Llama Expeditions Offers Ten Tips on How to Make Donations Meaningful
When Traveling Abroad
When Traveling Abroad
Yours Truly with a local in Peru
When traveling internationally, I always wrestle with my good intentions, never wanting to insult the locals but sincerely wanting to make a difference, albeit in a small way. Thus, when I came across the following information provided by Llama Expeditions' Diane Valenti, I deemed it a "must share." Go here to check out Diane's web site.
1) Ask. Don't assume that you know what people need or want. I heard a story when I was hiking with llamas in the Lares Valley. About a month before, a trekker had given his fleece jacket to one of the local kids. He thought the kid, dressed in his traditional clothing, looked cold. The community was offended and incensed. They saw the gift as a slight, as if the trekker was implying that their traditional clothing wasn't good enough.
2) Patronize businesses that help. For example, we make it a habit to patronize Heart's Cafe in Ollantaytambo. Living Heart is a non-profit organization that provides services to impoverished people living in the Andes. They have projects focused on helping with nutrition, education, health and sustainable agriculture. The profits from the Cafe go to helping fund the projects.
3) Support local businesses. This could mean choosing locally owned hotels over international chains and eating in locally owned restaurants. This helps improve the standard of living for the local people as your money stays within the community, doing good for the community. Even better, participate in community tourism by doing a home stay. This benefits local communities directly and it makes for an unforgettable vacation experience as you fully immerse yourself in a different culture.
4) Buy handicrafts instead of handing out money. This cultivates a culture of entrepreneurship instead of a culture of begging. Sometimes buying handicrafts from children can be touchy. In some countries, if you buy handicrafts from children, you are encouraging their parents to keep them out of school. In other countries, school is not an option. So, buying handicrafts from children can help put food on the family table. If you are not sure, ask a local.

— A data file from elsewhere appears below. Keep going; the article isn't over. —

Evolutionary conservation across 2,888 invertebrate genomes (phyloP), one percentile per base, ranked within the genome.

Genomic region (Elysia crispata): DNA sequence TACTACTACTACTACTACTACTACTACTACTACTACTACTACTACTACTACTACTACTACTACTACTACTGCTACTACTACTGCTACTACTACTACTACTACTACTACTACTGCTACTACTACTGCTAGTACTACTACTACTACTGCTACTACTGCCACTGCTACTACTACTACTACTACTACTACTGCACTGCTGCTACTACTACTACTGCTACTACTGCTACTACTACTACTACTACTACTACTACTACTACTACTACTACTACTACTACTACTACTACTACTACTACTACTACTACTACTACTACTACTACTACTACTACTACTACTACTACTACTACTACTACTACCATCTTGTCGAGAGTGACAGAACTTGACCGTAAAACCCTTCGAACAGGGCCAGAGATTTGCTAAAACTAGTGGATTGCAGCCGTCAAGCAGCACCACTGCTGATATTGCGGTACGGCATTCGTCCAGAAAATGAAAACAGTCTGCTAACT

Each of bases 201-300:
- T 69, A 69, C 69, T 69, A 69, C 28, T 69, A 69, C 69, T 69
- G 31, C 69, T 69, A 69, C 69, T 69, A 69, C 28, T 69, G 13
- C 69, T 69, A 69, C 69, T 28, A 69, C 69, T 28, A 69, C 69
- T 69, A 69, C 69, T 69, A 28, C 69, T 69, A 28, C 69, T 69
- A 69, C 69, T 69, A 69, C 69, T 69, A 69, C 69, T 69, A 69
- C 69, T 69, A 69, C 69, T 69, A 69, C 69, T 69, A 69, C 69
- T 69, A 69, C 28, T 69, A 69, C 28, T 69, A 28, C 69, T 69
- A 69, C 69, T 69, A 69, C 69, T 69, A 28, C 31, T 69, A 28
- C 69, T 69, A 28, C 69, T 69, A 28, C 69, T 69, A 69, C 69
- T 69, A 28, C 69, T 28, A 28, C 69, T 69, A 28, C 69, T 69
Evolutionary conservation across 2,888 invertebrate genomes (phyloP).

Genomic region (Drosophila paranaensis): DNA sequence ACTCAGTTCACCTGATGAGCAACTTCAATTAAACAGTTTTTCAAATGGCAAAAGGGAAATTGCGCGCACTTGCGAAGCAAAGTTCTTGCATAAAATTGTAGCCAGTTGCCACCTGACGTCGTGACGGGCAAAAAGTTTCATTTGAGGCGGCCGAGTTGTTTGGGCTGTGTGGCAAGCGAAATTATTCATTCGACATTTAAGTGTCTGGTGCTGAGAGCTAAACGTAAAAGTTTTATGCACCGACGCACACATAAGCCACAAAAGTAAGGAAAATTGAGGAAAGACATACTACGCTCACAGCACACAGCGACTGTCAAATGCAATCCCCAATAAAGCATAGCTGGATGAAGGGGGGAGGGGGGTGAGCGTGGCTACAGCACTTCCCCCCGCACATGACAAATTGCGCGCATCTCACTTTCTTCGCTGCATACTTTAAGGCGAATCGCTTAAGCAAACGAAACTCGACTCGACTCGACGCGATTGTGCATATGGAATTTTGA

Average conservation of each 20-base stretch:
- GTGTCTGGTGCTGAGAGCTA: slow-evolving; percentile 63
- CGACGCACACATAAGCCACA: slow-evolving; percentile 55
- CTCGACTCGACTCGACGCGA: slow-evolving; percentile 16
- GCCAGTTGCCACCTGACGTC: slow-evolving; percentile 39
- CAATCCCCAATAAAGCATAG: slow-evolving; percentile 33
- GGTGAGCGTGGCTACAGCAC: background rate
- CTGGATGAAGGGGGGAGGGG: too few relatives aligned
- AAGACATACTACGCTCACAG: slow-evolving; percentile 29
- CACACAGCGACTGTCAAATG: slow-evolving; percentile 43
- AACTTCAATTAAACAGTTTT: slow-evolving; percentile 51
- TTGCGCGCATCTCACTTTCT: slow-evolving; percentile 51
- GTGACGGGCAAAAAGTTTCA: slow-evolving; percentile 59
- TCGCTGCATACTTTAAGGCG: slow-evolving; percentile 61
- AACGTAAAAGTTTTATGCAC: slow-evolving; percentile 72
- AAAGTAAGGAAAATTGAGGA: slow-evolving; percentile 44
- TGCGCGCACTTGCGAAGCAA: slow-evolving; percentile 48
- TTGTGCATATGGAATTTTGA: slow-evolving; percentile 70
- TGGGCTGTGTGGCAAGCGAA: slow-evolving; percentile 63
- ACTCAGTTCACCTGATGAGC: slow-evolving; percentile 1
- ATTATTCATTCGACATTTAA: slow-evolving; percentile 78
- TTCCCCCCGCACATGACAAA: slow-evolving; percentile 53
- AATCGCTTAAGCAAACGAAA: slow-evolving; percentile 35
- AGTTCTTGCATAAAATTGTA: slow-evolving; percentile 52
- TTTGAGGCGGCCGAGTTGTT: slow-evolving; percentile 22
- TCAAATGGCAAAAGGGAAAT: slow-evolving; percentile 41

5) Do your research. Make sure that the non-profit you want to support is in the business of empowering the communities with which they work instead of doing it for them. We work with the Center of Traditional Textiles of Cusco. They help communities in the Andes maintain and pass on their weaving traditions. The Center helps these communities to form cooperatives. They teach them about marketing and finance so in the end the community has a viable weaving business.
6) Consider volunteering but carefully vet the organization first. Make sure the organization you volunteer with has a lasting positive impact on the community. Doctors Without Borders is a good example. If you are going to be reading to orphans or building a school, consider the long-term impact. What is the impact to those orphans of having so many people pass through their lives? Are you taking away a local job by building a school locals could build?
7) Give goods instead of cash. Unless you are donating directly to a reputable non-profit, it is often better to give goods instead of cash. Toothbrushes, notebooks, pens, books in good condition can all be meaningful contributions. Cash can too easily disappear.
8) Don't think you have to give a lot to make a difference. Depending on the country, you can spend $25 or $50 for supplies or equipment to make a real difference to a school, a group of kids playing ball, or a clinic. Every drop in the bucket adds up.
9) Prove your intentions are pure. If you are going to be hanging out with children for any length of time, expect to go through a background check. You might be a good person, but not everyone has an agenda that is so pure. Responsible tour operators will ask you to submit a background check for the protection of the children.
10) Go on a philanthropic tour. The advantage is that the tour operator has done all the legwork for you and will incorporate many if not all of the suggestions above.
About Llama ExpeditionsEntrepreneur and outdoorswoman Diane Valenti hatched the idea for her company in 2008 over a home-cooked chicken dinner at close to 14,000 feet in the Peruvian Andes. She has been able to apply her over 20 years as a business consultant working with clients such as Genentech, Nike, and Starbucks Coffee Company to her enterprise that goes beyond just ordinary tourism.